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Arizona | Lot 261

1937 Rolls-Royce Phantom III Pillarless Saloon by Vesters et Neirinck

$593,500 USD | Sold

United States | Phoenix, Arizona

19 January 2018


Chassis No.
Engine No.
3CP144
T48J
  • The 1938 Brussels Motor Show car
  • Exceptional one-off bodywork; among the sportiest Phantom IIIs produced
  • Numerous Best in Class appearances
  • Interesting history; formerly owned by G. Gordon Liddy and Charles Nelson Reilly
  • Offered with sets of road and hand tools
  • Classic Car Club of America (CCCA) Full Classic

Brussels coachbuilders Vester et Neirinck produced some of the finest and most interesting designs to come out of Belgium during the Classic Era. They were particularly proud of their close relationship with Rolls-Royce and Bentley, courtesy of local dealer Andre Pisart, who would often forward clients to the nearby shop, and who spurred some of Vesters et Neirinck’s most remarkable creations into being.

One of them was this stunning Phantom III, built on chassis no. 3CP144, special-ordered with such unique features as a speedometer calibrated in kilometers, a petrol gauge in liters, and a pulley drive-type Smiths tachometer – the latter only one fitted to a Phantom III by the factory. Inspired by the French stylings of Letourneur et Marchand, the body was a two-door saloon or sedan with no center B-pillar; instead, the roofline and windows move in a smooth, uninterrupted, comet-like curve from front to rear, accentuated by an aluminum molding that runs to just above the rear wheel arches. The hood was extended to the firewall by means of additional louvers, visually lengthening an already powerful nose. Special rear bumpers and six Ace Deluxe wheel discs balanced the design.

The car was exhibited on Vesters et Neirinck’s stand at the Brussels Motor Show of 1938. Afterward, it was delivered on 7 May 1938 to its first owner, Jean Francqui.

Longstanding rumor places the Phantom III at the wartime disposal of both the King of Belgium and British Field Marshal Bernard Montgomery; in any case, it was certainly acquired by occupational forces, the British Army of the Rhine, in 1945, and used by General Sir Charles F. Keightley. In 1958 it was sold to a German civilian, a Mr. Derriks, then made its way to the U.S. in the late 1960s and enjoyed several enthusiast owners on both coasts.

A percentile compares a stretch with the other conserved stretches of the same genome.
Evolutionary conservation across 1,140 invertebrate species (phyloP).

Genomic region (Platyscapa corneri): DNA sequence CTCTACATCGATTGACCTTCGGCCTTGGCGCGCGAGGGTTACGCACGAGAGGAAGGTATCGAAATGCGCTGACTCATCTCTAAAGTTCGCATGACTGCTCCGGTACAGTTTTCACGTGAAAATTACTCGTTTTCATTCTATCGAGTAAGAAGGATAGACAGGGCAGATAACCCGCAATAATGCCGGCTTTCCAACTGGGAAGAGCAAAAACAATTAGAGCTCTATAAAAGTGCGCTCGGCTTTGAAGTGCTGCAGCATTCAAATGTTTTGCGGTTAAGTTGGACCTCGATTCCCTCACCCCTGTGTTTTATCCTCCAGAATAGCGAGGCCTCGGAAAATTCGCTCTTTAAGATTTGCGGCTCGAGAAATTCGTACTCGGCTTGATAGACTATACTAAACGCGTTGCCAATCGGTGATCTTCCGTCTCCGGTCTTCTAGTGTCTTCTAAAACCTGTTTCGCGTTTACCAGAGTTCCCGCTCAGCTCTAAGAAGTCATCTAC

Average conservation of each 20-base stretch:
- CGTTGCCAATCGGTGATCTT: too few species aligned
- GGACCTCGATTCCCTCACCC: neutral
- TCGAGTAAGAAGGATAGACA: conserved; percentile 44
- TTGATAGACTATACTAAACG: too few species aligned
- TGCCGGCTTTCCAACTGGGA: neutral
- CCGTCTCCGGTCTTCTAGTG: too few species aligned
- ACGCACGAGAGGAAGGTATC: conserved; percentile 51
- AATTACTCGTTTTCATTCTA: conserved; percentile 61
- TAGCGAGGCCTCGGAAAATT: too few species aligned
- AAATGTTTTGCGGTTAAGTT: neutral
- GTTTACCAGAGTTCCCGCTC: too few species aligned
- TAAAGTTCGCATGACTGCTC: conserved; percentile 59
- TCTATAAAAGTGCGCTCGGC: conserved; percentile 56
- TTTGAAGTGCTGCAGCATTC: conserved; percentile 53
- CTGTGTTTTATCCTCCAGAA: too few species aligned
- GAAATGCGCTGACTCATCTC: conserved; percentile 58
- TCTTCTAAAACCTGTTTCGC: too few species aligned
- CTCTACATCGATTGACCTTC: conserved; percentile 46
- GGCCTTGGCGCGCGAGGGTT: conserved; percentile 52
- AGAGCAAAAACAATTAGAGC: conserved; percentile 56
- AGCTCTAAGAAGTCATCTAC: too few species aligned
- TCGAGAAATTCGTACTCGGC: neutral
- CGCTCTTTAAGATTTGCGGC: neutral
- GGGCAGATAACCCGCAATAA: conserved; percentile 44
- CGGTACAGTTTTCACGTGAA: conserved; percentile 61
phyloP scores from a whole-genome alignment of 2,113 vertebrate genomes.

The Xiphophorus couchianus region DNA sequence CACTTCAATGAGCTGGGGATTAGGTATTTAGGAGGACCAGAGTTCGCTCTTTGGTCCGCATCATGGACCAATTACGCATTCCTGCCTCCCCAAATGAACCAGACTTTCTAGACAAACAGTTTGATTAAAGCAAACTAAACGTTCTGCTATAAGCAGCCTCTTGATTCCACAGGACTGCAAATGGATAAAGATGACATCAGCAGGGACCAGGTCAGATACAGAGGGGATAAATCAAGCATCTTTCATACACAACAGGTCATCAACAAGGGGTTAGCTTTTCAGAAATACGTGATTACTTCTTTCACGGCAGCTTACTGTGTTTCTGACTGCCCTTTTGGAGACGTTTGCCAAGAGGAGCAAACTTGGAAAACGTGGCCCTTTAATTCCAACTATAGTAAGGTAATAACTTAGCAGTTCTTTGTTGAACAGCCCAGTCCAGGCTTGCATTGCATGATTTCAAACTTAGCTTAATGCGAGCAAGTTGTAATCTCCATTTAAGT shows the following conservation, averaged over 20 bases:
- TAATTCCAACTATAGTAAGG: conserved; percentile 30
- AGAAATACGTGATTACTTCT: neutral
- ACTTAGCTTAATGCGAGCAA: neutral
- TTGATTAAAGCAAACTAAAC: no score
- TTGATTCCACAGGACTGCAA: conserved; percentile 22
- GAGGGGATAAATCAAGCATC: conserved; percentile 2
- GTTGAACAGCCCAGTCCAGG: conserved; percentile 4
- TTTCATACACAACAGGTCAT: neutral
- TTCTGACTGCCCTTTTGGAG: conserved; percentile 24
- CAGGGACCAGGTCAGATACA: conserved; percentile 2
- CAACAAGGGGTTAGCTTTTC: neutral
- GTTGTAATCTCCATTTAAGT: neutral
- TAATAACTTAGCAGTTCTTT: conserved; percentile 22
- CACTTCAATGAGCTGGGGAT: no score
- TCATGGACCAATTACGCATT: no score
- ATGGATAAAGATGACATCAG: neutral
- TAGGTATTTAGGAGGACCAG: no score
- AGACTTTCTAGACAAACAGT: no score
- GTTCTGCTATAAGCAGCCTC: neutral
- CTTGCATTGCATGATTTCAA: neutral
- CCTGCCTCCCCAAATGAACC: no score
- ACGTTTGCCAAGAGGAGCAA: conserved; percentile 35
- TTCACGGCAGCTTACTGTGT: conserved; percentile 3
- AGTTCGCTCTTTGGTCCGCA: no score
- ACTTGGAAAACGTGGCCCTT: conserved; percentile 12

The car’s more recent ownership history is no less fascinating. In the mid-1980s, it was purchased by Watergate burglar turned political commentator, G. Gordon Liddy, who licensed it in Arizona as “H20 GATE” – “just my way of saying ‘Hi’ to the liberals,” as he commented to People magazine. In what must have been a fascinating transaction to behold, Mr. Liddy eventually sold the car late in the decade to Charles Nelson Reilly, the popular American comedic actor, known for his ubiquitous game and talk show appearances in the 1970s.

Having remained largely original and remarkably complete, the Phantom III was restored for its next owner, Douglas McCorkindale, by marque specialists between 1992 and 1994, and at that time was finished in its beautiful Prussian Blue and medium blue color scheme, with a handsome grey leather interior accentuated by polished walnut veneers. It was shown at some of the most prestigious concours events in the U.S., winning 1st in Class at the Pebble Beach Concours d’Elegance and the Rolls-Royce Owners’ Club National Meet, both in 1995.

Part of its current owner’s collection for two decades, this striking Phantom III is offered today with its original sets of road and hand tools, as well as the aforementioned Rolls-Royce build documentation. Inarguably one of the sportiest designs ever produced on this robust and powerful chassis, it awaits future concours appearances and will most certainly draw a crowd wherever it goes. That was Monsieur Pisart’s intention, after all.

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